sperm-
     
    Permostat, Mar 12, 2010
    #3
  4. Fred

    Fred Guest

    On Mar 11, 8:06 pm, Michael Tsang <> wrote:
    > Fred wrote:
    > > What does the standard say about which overloaded function to match in
    > > this situation:

    >
    > > (Assume classes A and B are defined, and there is an overloaded
    > > operator defined
    > >    const A& operator = (const void *);

    >
    > > class Base {
    > >   public:
    > >   A a;
    > >   B b;
    > >     virtual void fun( A a& );

    >
    > This is a syntax error. What do you mean?
    >


    Oops - I meant A &a

    The real question concerns what is the sequence used to match
    overloaded and polymorphed functions.

    It seems to be:
    1) In Sub class, select the function that matches all non-defaulted
    parameter types exactly.
    2) If no exact match, see if one exists that can be matched by type-
    conversion of non-defaulted parameters.
    3) If still no match, repeat (1) and (2) but adding the defaulted
    parameters.
    4) If still no match (and there were ANY functions by that name
    defined in Sub, fail with a 'no match found' error.
    5) If there were no functions by that name defined in Sub, then and
    only then look for a match in the superclass.
    --
    Fred K
     
    Fred, Mar 12, 2010
    #4
  5. Fred

    James Kanze Guest

    On Mar 12, 3:29 pm, Fred <> wrote:
    > On Mar 11, 8:06 pm, Michael Tsang <> wrote:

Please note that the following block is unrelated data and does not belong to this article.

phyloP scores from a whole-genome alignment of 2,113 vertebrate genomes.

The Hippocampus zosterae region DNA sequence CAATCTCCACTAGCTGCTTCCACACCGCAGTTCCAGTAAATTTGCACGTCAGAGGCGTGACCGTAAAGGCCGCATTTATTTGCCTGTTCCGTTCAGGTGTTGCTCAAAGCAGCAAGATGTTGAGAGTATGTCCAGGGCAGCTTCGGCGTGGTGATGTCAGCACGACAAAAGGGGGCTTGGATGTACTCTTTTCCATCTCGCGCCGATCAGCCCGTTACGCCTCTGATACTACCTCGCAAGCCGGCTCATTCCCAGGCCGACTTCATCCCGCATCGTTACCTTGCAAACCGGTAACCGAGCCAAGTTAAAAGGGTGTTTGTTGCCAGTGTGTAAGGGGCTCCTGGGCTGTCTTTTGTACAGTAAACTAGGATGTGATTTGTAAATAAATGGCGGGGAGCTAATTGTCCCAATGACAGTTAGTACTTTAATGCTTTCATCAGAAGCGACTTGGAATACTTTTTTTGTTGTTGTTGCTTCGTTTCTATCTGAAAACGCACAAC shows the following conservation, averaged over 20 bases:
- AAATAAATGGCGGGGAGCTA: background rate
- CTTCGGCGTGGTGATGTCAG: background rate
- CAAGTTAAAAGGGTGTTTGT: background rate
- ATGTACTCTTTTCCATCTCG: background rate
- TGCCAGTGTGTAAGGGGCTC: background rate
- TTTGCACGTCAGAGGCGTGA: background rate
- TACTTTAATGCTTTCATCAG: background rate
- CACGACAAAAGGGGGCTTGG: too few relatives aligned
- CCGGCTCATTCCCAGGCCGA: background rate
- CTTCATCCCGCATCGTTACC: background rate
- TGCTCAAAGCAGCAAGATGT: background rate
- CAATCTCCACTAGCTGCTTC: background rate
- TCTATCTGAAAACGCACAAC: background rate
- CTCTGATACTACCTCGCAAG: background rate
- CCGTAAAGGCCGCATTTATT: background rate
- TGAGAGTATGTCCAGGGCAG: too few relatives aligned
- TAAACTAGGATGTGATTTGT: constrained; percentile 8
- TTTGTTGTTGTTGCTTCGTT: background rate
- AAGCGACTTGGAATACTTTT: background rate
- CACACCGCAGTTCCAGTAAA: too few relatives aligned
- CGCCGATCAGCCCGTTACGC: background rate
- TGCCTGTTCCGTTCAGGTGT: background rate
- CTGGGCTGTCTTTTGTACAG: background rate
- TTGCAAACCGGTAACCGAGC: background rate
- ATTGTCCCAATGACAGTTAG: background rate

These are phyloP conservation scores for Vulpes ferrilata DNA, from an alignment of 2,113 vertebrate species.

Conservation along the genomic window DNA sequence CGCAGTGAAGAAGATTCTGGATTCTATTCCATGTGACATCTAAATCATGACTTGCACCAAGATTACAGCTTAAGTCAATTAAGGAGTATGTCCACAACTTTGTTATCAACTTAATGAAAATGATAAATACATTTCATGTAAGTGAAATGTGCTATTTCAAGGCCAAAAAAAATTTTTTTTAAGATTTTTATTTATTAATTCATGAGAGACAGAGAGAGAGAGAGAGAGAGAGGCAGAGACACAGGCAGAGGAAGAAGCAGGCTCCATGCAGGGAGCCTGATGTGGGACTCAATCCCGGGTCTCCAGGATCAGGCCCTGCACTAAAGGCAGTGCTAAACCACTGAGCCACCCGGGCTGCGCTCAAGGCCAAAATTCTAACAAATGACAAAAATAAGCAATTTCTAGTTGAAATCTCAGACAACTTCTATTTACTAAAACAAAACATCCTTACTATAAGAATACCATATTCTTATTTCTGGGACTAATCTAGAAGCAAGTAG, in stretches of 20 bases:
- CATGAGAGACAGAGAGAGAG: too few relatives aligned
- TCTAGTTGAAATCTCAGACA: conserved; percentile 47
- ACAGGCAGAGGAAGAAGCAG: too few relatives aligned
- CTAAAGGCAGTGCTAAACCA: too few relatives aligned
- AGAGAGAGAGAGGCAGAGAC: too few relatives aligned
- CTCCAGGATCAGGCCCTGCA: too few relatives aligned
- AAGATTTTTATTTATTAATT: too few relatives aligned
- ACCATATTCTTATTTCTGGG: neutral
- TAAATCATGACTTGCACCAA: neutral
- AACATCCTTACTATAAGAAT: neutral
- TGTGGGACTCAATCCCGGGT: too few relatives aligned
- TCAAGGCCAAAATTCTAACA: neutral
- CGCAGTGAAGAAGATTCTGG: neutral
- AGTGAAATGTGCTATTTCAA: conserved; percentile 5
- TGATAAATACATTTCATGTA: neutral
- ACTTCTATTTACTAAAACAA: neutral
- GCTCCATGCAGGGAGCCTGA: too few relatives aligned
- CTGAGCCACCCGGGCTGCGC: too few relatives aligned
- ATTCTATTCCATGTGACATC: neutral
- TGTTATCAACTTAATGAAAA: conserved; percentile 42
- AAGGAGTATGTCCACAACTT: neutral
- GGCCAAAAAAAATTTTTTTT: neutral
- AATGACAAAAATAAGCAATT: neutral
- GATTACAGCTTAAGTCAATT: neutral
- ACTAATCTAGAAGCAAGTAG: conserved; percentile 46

> > Fred wrote:
    > > > What does the standard say about which overloaded function
    > > > to match in this situation:


    > > > (Assume classes A and B are defined, and there is an
    > > > overloaded operator defined
    > > > const A& operator = (const void *);


    > > > class Base {
    > > > public:
    > > > A a;
    > > > B b;
    > > > virtual void fun( A a& );


    > > This is a syntax error. What do you mean?


    > Oops - I meant A &a


    > The real question concerns what is the sequence used to match
    > overloaded and polymorphed functions.


    > It seems to be:
    > 1) In Sub class, select the function that matches all non-defaulted
    > parameter types exactly.
    > 2) If no exact match, see if one exists that can be matched by type-
    > conversion of non-defaulted parameters.
    > 3) If still no match, repeat (1) and (2) but adding the defaulted
    > parameters.
    > 4) If still no match (and there were ANY functions by that name
    > defined in Sub, fail with a 'no match found' error.
    > 5) If there were no functions by that name defined in Sub, then and
    > only then look for a match in the superclass.


    Not at all. The sequence is:

    1. Use standard name lookup to find the matching name(s). If
    any of the matching name is not a function or a function
    template, it is an error.

    2. Use ADL to find additional potential names; only functions
    and function templates are considered.

    3. Do template argument deduction on any function templates in
    the resulting set. If deduction fails, throw the function
    template out; if deduction is ambiguous, error; otherwise,
    add the results of the deduction (which is a function) to
    the overload set.

    4. If any of the resulting functions has default arguments,
    replace it with two or more instances, with and without the
    default arguments.

    5. Do overload resolution.

    --
    James Kanze
     
    James Kanze, Mar 13, 2010
    #5